#4- Help to lower blood pressure
According to the CDC, almost one in three American adults has high blood pressure. High blood pressure is a major risk factor for cardiovascular disease.
Weight loss, lowering salt intake, increasing potassium, magnesium, calcium and increasing exercise are all ways to help lower blood pressure.
Some research suggests adding yoga in addition to these other changes in lifestyle may have an additional beneficial on lowering blood pressure.
A 2014 study put study volunteers into one of two groups for 12 weeks: lifestyle modification to lower blood pressure or lifestyle modification plus yoga to lower blood pressure.
There were no significant differences between groups at the beginning of the study.
After the 12 weeks, blood pressure was significantly lower in both groups. The yoga group showed a significant further reduction in systolic blood pressure compared to the lifestyle modification only group.
This study suggests adding yoga to other lifestyle modifications to lower blood pressure may be beneficial.
#5 – Quality of life in cancer treatment
Going through cancer and cancer treatment can cause stress and anxiety in addition to other physical side effects from treatment. People with cancer may use forms of complementary or alternative medicine to manage illness.
Some research has shown incorporating yoga may be helpful for managing fatigue, insomnia, mood disturbances, stress and improving quality of life.
However, most studies have been small, and higher quality randomly controlled studies are needed.
A 2010 study examined the effect yoga had on quality of life in women with breast cancer undergoing radiation treatment.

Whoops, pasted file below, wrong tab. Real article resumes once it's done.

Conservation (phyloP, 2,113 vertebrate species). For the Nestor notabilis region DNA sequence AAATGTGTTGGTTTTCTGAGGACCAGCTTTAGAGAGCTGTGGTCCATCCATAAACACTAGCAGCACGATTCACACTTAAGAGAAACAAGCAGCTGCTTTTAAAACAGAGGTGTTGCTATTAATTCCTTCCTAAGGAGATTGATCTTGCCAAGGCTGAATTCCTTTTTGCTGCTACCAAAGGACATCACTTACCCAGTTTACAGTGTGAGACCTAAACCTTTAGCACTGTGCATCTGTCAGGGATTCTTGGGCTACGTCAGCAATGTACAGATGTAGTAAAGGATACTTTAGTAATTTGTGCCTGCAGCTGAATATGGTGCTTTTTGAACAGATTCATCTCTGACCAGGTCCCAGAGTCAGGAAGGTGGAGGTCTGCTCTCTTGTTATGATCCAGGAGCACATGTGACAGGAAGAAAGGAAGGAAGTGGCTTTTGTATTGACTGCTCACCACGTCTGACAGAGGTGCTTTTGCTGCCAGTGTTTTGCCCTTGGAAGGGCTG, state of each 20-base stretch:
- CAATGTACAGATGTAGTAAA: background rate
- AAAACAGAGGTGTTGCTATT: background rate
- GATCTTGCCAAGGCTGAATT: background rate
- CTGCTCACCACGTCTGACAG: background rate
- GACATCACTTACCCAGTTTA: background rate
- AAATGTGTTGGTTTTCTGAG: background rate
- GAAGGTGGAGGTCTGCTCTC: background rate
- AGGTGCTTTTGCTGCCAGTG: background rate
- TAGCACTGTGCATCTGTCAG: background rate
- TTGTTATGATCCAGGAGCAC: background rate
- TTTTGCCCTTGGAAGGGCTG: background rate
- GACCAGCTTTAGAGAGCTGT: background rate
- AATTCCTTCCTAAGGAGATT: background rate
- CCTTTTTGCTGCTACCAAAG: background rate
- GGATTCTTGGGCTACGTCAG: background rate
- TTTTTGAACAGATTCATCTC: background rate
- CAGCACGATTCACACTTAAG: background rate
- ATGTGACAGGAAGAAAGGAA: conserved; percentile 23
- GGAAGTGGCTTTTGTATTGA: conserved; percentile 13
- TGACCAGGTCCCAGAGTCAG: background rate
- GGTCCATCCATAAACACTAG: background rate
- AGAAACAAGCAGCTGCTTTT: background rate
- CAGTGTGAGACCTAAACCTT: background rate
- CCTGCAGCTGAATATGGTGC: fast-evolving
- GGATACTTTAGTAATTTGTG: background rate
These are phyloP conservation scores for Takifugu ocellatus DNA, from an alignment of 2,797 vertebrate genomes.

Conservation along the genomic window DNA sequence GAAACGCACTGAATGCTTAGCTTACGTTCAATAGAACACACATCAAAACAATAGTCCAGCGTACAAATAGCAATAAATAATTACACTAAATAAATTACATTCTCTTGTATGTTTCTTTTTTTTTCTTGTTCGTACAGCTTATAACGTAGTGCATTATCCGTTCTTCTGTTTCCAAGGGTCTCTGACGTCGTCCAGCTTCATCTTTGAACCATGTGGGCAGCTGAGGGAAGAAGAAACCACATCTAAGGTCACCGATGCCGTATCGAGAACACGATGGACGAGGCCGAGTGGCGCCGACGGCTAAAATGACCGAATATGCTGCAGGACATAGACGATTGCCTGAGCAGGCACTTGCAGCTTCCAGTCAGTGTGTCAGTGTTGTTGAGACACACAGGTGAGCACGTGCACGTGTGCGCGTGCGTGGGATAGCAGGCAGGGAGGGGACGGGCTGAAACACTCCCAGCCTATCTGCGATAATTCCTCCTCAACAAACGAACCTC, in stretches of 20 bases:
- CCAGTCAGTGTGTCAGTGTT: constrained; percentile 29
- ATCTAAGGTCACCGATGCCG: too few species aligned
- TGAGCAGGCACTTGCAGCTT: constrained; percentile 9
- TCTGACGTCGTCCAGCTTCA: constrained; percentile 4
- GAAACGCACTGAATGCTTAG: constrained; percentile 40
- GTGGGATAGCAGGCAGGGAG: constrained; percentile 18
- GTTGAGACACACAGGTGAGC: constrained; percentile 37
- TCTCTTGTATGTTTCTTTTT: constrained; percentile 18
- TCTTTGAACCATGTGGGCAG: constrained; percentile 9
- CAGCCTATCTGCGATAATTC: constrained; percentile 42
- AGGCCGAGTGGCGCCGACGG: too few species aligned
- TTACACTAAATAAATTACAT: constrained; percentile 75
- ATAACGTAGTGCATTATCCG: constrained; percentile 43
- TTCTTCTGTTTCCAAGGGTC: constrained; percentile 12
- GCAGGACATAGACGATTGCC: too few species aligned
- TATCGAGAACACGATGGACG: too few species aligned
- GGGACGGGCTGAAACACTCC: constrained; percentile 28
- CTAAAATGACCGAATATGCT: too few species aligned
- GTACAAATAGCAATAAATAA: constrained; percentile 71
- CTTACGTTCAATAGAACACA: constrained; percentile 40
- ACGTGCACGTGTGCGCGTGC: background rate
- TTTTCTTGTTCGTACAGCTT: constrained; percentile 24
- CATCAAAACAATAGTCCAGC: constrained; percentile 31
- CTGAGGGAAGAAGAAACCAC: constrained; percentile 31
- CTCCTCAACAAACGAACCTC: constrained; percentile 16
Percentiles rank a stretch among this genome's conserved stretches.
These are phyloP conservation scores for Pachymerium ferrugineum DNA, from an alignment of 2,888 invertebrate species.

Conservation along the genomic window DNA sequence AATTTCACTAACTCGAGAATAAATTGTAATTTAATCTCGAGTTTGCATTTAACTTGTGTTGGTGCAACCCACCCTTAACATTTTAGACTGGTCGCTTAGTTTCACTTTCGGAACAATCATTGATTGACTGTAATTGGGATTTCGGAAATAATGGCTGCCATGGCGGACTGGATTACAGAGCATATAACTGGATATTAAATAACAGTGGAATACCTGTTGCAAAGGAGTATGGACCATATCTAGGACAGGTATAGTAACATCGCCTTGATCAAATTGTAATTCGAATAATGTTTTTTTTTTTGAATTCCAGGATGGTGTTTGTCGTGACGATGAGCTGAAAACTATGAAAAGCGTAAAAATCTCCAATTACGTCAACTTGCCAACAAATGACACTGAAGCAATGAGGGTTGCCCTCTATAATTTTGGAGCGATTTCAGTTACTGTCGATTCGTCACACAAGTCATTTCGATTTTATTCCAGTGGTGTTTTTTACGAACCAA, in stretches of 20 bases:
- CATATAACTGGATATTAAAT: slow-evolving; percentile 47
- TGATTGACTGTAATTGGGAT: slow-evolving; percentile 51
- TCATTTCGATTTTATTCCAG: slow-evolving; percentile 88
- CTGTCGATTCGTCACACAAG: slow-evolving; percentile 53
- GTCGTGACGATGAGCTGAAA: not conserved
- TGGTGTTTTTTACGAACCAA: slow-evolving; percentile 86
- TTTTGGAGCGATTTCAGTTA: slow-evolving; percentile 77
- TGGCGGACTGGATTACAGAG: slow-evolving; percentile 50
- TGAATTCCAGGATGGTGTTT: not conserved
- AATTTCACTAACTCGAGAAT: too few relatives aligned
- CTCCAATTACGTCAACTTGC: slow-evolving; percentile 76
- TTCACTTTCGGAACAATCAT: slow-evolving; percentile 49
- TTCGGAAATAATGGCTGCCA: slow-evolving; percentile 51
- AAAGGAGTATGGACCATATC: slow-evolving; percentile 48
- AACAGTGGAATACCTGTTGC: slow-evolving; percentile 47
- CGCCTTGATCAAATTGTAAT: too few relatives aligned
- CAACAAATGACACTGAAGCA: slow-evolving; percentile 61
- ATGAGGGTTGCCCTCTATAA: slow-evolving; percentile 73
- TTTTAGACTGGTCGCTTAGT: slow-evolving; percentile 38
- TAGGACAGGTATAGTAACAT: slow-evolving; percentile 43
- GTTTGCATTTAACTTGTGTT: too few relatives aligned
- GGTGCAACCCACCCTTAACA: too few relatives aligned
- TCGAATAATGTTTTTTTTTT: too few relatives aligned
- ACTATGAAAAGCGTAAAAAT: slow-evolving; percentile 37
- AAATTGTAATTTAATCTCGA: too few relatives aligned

Women were randomly assigned to a yoga group or a wait list group for 6 weeks. Researchers concluded
the yoga group had clinically significant improvements in quality of life compared to the group not receiving yoga.
More research is needed with yoga and quality of life with cancer treatment. However, preliminary research suggests adding in yoga during cancer treatment may alleviate stress symptoms with cancer treatment.
If you have specific questions if yoga is right for you or a loved one during cancer treatment, consult your medical team before starting an exercise program.
#6 – Helping with pain management
Chronic pain can be from many causes. Incorporating gentle exercises that stretch and strengthen muscles, like through yoga, may be beneficial for pain management. However, exercise may be contraindicated for certain pain.
Some research suggests incorporating yoga may be helpful for pain management, but you should speak with your healthcare team before you start any exercise program to help with pain management.
A 2011 study (7) explored patients’ perceptions of pain while participating in weekly yoga for eight weeks.
Researchers found although the some of the sensory aspects of pain didn’t change (i.e. the pain didn’t just go away), but the yoga helped participants feel the pain as less bothersome.
Some subjects were better able to control the pain interfering with daily life or adjust themselves to alleviate painful situations.
Researchers suggest yoga may help change behaviors and thoughts towards pain.